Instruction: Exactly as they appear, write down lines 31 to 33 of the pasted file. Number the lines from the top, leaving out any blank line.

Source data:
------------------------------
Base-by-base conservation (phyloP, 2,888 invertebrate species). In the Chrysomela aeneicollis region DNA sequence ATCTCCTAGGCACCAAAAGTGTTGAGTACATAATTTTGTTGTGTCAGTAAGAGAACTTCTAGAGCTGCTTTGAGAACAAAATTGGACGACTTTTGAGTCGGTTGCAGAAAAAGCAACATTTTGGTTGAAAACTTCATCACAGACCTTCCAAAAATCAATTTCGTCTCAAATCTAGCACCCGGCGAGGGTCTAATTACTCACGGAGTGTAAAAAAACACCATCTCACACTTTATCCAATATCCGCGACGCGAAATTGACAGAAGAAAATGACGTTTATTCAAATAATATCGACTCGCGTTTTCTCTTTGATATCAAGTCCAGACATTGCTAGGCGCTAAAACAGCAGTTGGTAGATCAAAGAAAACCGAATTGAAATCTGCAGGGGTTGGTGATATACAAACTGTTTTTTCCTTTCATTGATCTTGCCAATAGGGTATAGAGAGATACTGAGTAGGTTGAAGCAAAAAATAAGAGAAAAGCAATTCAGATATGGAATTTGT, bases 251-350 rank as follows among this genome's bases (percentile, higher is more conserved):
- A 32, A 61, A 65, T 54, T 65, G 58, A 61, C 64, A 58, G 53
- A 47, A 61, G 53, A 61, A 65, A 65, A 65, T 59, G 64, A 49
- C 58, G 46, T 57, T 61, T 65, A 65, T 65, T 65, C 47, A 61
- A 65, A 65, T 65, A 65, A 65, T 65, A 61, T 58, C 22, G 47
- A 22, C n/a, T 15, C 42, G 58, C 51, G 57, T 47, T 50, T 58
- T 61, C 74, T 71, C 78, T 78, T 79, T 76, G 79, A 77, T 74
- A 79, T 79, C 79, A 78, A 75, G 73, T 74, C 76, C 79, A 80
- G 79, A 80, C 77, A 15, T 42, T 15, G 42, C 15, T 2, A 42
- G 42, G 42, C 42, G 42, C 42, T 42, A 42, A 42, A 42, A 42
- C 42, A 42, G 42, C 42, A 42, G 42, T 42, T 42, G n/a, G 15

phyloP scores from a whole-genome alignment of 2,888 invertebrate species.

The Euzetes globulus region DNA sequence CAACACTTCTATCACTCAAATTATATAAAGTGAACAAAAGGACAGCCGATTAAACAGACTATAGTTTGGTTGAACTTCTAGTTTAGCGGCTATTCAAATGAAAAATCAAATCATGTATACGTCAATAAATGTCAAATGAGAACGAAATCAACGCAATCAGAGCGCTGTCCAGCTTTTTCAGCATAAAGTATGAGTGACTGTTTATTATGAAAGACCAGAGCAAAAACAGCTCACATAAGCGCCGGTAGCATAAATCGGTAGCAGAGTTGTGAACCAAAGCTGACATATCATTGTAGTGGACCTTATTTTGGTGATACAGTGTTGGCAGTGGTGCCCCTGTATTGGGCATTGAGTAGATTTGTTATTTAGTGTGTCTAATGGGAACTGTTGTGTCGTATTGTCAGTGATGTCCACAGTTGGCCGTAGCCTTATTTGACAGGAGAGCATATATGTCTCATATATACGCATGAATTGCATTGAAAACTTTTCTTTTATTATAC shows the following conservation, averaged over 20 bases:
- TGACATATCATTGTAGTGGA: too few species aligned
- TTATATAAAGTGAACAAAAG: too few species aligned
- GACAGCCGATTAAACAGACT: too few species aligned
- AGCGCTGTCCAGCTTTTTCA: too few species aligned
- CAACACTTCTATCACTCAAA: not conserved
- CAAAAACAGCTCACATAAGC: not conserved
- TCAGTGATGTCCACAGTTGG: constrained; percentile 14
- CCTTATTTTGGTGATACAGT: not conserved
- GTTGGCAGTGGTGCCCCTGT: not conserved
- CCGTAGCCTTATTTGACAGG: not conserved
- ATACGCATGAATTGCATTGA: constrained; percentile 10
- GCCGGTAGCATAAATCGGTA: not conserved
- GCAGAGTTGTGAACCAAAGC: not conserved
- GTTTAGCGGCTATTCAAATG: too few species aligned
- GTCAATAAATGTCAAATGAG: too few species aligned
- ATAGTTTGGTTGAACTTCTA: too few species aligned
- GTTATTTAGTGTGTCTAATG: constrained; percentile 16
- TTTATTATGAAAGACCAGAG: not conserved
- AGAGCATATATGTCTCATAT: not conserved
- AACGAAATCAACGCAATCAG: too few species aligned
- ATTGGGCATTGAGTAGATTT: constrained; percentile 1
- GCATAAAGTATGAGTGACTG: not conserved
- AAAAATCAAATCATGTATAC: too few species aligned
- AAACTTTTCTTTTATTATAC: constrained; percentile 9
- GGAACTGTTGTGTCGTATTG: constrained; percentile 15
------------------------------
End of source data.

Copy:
- TTTATTATGAAAGACCAGAG: not conserved
- AGAGCATATATGTCTCATAT: not conserved
- AACGAAATCAACGCAATCAG: too few species aligned